Our fundraising efforts made it possible to purchase groceries, gas, an additional chain saw, tools and more, with a “bounty” leftover to improve our trailer and continue our relief efforts in the communities affected by Hurricane Sally.

WE CAN CONTINUE TO HELP

Our fundraising efforts will be on-going with the goal of increasing the resources in our discretionary fund. As we all know, hurricane season is not over and these storms can spin up overnight with the predictability of a toddler. In order to act quickly, grab more supplies, gas, groceries, etc. if you can, please consider continuing to give! Generosity is always the right response.
Donations can be made through our giving portal and choosing the beckwith option.

  email
stpetersbythesea@bellsouth.net
 
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NEEDED:
 plastic grocery bags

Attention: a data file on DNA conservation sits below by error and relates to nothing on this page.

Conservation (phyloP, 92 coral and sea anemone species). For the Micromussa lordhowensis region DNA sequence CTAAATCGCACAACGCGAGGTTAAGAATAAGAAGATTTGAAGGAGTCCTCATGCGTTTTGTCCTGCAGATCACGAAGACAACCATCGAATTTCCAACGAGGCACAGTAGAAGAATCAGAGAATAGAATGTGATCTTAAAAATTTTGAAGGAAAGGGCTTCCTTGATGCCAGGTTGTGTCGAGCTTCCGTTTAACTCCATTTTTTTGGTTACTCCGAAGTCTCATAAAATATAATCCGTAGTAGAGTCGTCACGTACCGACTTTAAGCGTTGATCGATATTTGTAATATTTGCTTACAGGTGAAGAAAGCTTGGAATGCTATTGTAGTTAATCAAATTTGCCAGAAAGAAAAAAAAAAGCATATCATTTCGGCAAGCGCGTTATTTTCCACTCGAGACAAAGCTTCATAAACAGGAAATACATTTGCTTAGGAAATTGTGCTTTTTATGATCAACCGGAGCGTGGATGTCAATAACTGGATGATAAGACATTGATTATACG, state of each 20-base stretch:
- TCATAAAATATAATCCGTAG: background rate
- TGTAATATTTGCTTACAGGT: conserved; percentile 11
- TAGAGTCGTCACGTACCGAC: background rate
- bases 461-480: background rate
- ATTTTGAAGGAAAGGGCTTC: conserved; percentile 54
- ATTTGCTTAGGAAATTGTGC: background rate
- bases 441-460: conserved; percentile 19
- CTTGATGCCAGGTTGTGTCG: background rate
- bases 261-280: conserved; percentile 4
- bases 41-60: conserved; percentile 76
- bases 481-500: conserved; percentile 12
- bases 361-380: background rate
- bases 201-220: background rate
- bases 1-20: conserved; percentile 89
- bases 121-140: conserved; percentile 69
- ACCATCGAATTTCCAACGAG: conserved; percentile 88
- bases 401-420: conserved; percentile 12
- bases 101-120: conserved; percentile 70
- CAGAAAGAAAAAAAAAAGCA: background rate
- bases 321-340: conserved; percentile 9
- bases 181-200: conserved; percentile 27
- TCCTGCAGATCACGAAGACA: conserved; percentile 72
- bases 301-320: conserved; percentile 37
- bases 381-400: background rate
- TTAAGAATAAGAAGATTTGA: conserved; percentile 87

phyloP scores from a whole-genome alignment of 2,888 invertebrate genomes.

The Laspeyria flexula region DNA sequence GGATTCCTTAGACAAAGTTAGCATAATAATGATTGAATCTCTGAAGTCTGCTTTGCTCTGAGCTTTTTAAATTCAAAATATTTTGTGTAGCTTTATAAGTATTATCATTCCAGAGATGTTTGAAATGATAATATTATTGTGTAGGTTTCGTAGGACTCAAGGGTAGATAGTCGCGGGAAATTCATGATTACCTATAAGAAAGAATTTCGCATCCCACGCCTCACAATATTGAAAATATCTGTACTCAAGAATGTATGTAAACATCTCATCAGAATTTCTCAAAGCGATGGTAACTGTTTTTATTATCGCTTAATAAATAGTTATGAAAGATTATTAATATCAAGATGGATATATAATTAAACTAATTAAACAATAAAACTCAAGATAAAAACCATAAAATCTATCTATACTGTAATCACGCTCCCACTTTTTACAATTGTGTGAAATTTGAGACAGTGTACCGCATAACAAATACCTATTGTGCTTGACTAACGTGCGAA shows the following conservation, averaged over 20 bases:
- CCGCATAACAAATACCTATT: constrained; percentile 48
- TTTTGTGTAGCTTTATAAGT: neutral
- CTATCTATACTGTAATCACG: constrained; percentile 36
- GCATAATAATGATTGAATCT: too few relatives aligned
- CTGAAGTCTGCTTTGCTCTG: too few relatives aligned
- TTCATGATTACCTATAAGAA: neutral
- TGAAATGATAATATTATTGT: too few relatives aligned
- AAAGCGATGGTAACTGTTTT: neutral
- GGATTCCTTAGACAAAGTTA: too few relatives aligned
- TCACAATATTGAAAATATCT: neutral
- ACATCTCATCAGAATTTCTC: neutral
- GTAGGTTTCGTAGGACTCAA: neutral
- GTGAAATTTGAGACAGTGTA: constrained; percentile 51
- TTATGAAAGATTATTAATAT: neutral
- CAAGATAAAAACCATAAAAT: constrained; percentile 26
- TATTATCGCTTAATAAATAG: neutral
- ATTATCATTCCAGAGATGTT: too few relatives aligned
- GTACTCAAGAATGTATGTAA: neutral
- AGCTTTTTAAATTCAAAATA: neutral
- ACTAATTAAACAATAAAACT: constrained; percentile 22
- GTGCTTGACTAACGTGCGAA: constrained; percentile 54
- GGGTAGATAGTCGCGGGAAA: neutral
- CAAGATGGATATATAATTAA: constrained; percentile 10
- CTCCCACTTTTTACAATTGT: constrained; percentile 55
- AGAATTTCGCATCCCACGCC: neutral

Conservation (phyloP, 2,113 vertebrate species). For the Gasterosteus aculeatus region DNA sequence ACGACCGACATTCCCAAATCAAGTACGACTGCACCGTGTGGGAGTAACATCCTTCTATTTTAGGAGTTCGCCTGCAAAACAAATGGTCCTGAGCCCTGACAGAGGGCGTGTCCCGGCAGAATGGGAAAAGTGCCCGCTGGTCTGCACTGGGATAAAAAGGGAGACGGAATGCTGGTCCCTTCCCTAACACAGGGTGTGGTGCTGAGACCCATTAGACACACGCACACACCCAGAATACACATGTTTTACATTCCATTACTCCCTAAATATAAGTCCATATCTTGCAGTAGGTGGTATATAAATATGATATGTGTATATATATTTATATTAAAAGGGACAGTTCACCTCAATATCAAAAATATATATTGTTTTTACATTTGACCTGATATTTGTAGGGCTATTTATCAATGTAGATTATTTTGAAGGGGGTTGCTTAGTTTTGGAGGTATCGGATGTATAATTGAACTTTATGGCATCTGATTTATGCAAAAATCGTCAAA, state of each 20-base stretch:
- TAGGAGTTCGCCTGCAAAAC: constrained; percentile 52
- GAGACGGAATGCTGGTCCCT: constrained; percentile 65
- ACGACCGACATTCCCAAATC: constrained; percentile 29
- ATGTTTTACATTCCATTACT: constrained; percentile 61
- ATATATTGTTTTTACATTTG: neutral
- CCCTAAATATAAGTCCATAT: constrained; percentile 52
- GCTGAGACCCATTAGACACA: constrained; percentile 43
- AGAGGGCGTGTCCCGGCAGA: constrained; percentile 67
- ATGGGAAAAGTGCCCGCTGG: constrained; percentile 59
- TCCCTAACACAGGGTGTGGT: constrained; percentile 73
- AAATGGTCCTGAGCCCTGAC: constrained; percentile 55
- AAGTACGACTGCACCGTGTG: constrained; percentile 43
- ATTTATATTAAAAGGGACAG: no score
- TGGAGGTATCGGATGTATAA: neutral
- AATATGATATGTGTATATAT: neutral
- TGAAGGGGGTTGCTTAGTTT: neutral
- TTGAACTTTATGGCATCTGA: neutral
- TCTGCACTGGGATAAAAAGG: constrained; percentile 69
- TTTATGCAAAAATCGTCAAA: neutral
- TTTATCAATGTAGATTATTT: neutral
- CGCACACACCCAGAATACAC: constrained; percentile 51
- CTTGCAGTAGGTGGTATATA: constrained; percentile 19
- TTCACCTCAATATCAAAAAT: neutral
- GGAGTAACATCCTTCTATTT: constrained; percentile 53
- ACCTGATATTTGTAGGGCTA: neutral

Drop off at the church office

SUNDAY SCHOOL LESSON
https://stpetersbytheseagulfport.com/childrens-church-september-27-2020/

 COMING SOON !
 
A special Sunday School project for kids and adults to participate in and help our neighbors to the West affected by Hurricane Laura

 St. Michael & All Angels Episcopal Church, Lake Charles, LA
 Picture
  

Worship Services
(in-person and 
streaming) 
Sundays @ 8:00 am
Sundays @ 10:30 am
Wednesdays @ 12:05 pm

Centering Prayer
(streaming only)
Thursdays @ 5:30 pm

Moveable Feasts
Wednesdays @ 7pm on the beach

–> SIGN UP HERE <–

Looking ahead:
October 4, 2020

Exodus 20:1-4, 7-9, 12-20
Psalm 19
Philippians 3:4b-14
Matthew 21:33-46

September 27 – October 3
Birthdays

Sept 27- Carter Lishen
Sept 28 – Barbara Langlois
Sept 30 – Bubba Lang
Oct 2 – Rebeckah Kersanac
Oct 3 – Mike Cassady
 

Anniversaries
Sept 29 – Kirk & Louise Edrington
Oct 1 – Chris & Nancy Hoppe

** PLEASE NOTE  **
Our church office is temporarily CLOSED !

Please call ahead for drop-offs as there is no secure way leave anything
.
Offerings made by check